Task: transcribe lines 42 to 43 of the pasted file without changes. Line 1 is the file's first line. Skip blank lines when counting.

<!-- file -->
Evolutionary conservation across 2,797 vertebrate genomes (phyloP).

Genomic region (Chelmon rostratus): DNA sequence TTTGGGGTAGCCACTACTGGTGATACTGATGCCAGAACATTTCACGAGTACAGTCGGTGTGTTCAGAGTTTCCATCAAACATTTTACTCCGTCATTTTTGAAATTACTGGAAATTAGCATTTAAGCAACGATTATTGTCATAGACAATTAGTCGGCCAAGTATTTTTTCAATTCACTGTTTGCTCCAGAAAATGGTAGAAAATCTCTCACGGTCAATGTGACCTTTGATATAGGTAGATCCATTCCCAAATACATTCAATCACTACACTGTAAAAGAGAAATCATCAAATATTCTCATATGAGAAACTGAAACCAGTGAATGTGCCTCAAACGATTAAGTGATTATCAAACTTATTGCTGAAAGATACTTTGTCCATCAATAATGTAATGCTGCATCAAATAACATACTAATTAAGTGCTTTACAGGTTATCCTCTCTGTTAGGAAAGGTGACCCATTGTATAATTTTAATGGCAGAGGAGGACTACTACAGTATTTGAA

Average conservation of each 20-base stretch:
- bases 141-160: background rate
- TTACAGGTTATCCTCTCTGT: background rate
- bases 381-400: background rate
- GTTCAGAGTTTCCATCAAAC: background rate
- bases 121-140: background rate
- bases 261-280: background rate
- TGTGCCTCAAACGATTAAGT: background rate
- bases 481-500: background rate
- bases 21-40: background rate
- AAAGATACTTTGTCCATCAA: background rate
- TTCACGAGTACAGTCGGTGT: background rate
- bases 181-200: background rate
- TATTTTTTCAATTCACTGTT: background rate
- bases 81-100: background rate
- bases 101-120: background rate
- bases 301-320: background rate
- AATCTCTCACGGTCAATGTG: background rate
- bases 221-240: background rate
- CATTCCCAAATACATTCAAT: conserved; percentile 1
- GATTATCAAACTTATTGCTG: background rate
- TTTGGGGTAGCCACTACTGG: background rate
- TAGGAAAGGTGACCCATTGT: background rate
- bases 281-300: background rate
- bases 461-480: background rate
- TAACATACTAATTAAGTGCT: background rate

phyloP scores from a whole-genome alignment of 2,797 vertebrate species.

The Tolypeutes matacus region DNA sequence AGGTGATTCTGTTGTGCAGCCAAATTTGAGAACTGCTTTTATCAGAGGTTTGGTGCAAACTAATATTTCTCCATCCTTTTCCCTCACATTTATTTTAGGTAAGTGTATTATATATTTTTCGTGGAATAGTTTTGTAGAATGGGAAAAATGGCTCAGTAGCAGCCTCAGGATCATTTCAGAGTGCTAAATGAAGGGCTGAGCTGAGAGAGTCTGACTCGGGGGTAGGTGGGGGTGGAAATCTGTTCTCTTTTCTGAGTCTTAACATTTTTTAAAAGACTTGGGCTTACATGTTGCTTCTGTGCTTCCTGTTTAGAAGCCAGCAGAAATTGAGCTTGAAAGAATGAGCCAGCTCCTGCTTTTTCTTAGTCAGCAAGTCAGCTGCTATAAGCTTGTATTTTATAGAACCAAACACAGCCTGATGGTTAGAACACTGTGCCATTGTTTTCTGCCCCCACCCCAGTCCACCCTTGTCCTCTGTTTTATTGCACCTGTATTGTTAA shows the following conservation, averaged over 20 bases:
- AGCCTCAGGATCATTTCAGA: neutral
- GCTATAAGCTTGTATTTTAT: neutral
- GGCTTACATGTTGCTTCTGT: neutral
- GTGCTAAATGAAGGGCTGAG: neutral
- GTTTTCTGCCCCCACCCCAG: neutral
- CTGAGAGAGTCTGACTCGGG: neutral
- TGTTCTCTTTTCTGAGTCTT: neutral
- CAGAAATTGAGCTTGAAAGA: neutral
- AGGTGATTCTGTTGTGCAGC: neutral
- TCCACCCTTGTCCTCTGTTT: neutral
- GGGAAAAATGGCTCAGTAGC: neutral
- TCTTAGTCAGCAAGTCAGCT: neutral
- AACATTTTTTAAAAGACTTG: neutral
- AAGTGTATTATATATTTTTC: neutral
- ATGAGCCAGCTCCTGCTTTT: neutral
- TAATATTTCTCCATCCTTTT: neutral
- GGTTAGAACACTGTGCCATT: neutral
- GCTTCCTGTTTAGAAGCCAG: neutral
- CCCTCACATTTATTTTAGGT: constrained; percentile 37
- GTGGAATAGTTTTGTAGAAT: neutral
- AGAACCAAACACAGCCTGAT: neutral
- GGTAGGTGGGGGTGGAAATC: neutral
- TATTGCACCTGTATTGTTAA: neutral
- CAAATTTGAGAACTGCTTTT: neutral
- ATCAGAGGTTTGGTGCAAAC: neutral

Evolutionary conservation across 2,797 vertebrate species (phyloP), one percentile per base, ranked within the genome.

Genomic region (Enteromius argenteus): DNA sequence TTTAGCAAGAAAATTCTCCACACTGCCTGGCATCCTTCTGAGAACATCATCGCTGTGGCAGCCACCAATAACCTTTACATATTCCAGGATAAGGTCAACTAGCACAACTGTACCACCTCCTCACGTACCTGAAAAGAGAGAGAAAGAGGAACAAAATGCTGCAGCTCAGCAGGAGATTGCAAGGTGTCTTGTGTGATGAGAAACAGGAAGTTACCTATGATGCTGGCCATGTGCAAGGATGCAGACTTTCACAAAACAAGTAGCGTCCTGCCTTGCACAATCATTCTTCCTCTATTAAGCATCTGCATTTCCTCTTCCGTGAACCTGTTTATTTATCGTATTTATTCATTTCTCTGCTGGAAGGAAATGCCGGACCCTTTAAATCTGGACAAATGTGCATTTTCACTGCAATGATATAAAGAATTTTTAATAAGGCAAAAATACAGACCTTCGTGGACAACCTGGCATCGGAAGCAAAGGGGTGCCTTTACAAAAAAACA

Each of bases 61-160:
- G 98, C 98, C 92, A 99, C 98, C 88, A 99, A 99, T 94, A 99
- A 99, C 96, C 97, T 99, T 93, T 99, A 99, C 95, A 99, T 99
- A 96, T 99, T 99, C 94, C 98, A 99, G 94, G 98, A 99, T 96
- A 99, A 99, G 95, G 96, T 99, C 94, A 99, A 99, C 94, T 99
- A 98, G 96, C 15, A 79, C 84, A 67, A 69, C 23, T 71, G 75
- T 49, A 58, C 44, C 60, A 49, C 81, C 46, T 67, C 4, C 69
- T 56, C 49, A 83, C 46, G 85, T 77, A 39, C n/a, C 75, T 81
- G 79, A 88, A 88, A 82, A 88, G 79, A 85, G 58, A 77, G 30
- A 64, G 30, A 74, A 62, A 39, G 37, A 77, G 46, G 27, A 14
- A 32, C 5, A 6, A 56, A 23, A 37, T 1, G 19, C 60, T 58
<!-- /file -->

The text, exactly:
- TCTTAGTCAGCAAGTCAGCT: neutral
- AACATTTTTTAAAAGACTTG: neutral